Chrysler, China's Chery scrap plans to jointly design a car

BEIJING -- China makes almost everything else for your home, but more years lie ahead before its factories fill your garage. Chrysler, awaiting a government bailout, and Chery, China's top domestic brand, acknowledged Tuesday that they've shelved joint plans to build a car for the U.S.

"Today, Chrysler has a lot of trouble at home, so this is not a priority," says Yale Zhang, a Shanghai-based auto analyst for U.S. research firm CSM Worldwide. Chery and other Chinese carmakers "understand it is not easy to enter the U.S. market, where competition is fierce, sales are shrinking and the regulatory environment is much tougher. … None of them have a clear (U.S. sales) timetable, as they understand there is no hurry."

A Chery compact, planned for U.S. sale as a Chrysler within two years, would have been China's first foray into the market and given Chrysler a needed small car. It also would have been sold in Europe. Before either, a different model would have been sold in South America as a Chrysler.

In July 2007, the two companies celebrated the start of a "very long" and "successful relationship." Now, the long-distance engagement is off.

Citing "huge changes to the world economy and the car market," Jin Yibo, Chery sales vice president, said, "Now it is more beneficial for each side to develop its business independently."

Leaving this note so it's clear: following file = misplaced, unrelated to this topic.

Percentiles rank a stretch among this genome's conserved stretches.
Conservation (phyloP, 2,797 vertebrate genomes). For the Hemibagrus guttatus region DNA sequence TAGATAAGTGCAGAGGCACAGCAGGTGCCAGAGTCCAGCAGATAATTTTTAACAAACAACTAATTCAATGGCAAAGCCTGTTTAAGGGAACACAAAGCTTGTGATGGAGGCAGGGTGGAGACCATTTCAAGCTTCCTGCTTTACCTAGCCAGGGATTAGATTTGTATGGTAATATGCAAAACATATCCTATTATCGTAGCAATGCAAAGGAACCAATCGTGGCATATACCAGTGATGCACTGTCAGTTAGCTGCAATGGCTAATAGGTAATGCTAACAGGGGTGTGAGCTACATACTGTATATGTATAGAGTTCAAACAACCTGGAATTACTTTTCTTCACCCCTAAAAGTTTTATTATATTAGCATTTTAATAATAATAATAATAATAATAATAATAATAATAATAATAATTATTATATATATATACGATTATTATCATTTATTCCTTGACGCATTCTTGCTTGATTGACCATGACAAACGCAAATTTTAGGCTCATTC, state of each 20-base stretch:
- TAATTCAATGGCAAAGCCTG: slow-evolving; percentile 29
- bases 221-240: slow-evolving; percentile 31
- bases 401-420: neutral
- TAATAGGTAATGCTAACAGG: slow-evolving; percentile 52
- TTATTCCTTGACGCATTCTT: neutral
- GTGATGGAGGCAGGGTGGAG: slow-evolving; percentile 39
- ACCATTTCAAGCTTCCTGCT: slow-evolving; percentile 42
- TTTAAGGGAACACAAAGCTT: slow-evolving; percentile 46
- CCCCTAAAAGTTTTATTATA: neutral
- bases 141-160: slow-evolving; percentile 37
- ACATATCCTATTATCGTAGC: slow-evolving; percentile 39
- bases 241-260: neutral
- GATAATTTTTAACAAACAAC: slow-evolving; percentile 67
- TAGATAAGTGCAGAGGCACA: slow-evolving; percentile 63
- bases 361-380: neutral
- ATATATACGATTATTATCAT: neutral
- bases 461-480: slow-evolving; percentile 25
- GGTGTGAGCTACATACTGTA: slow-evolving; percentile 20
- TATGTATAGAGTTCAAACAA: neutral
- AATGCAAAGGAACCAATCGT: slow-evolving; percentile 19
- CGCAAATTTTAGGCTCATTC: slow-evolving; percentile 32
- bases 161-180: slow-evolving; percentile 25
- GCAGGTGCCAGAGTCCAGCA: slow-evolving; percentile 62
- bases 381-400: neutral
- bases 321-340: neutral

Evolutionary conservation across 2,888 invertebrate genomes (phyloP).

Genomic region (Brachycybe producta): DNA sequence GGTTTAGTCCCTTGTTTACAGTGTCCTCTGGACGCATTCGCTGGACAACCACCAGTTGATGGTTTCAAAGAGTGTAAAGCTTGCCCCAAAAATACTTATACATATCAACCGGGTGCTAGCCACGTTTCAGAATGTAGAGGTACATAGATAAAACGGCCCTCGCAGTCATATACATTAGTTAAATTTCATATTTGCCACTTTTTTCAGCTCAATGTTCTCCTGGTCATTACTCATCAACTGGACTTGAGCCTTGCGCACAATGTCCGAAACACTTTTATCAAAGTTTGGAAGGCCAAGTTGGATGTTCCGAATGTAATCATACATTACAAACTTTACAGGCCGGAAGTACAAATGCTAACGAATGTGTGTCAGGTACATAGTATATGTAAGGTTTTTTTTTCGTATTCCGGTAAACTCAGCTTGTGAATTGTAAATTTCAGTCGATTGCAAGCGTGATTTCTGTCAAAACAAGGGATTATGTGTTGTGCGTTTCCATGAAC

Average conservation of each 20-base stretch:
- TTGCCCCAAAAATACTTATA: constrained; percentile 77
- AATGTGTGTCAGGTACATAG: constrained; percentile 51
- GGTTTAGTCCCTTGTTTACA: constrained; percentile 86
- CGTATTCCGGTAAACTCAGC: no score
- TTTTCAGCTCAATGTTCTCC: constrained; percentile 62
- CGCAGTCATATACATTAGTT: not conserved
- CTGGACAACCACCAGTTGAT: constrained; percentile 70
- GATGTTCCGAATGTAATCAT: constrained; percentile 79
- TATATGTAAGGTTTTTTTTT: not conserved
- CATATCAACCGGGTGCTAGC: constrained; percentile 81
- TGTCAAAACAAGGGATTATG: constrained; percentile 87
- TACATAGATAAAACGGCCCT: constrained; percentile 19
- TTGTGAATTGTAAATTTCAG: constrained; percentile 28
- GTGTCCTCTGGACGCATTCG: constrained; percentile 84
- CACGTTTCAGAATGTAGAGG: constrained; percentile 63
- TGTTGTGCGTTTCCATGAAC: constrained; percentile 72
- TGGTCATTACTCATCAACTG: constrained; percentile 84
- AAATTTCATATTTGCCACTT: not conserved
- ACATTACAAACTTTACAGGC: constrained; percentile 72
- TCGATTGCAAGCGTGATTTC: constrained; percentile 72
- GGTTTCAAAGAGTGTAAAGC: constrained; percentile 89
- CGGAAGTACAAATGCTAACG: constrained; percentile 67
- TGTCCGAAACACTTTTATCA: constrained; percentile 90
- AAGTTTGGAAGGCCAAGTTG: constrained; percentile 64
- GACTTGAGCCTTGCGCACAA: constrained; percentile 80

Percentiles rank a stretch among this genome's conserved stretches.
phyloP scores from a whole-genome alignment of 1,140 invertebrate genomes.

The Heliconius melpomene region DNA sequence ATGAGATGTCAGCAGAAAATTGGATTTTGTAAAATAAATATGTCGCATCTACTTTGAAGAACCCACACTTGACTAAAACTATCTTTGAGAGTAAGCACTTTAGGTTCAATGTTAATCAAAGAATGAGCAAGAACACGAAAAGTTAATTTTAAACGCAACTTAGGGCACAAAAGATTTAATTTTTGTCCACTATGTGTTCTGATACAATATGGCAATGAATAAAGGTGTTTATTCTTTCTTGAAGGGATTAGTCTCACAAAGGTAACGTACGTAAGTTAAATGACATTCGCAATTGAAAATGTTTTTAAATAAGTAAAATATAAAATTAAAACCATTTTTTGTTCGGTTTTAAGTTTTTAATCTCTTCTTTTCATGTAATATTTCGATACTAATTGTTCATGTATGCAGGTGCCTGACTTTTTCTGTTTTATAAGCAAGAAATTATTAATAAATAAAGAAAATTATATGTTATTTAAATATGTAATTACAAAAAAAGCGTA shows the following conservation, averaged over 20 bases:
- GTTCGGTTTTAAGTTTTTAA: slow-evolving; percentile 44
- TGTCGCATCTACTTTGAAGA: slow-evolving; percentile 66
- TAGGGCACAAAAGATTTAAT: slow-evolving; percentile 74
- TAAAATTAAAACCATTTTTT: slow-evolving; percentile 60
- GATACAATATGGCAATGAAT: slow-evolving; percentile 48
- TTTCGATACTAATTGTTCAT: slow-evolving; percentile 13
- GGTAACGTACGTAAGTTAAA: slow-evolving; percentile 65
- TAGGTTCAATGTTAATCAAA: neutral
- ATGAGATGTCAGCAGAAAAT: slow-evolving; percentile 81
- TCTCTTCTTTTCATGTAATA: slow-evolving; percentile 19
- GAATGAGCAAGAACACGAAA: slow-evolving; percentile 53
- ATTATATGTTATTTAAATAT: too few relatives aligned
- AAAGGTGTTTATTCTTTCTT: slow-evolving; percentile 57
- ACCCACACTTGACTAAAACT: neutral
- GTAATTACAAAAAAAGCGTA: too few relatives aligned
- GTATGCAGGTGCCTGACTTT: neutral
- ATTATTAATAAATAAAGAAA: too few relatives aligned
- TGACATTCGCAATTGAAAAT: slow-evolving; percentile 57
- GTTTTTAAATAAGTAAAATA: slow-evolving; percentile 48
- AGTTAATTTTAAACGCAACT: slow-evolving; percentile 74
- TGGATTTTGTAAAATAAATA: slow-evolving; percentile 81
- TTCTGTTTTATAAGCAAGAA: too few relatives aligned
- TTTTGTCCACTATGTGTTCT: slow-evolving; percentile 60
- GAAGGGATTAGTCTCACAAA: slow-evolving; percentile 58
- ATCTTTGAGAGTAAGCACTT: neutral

Economic turmoil has been compounded by an internal Chrysler "evolution," said a statement from Mike Manley, Chrysler executive vice president of international sales. "As a result, many of the original premises the companies had when entering into the agreement no longer apply."

Behind the spin may lie deeper disagreements, says Zhang. "I believe the two parties had different thinking and conditions during the negotiations," including issues over quality, cash investment and technology transfers. Such mismatches, known in China as "same bed, different dreams," have plagued many Sino-foreign business ventures.

Another Chinese carmaker, Geely, had predicted in 2006 it would sell to American drivers by this year. Says spokesman Zhang Xiaoshu: "The halt to the Chrysler-Chery co-operations shows the challenges we all face. There are both opportunities and crises brought by the global economic crisis. … We plan to sell in the USA and are developing cars to suit that market, but it will not happen in the next 12 months."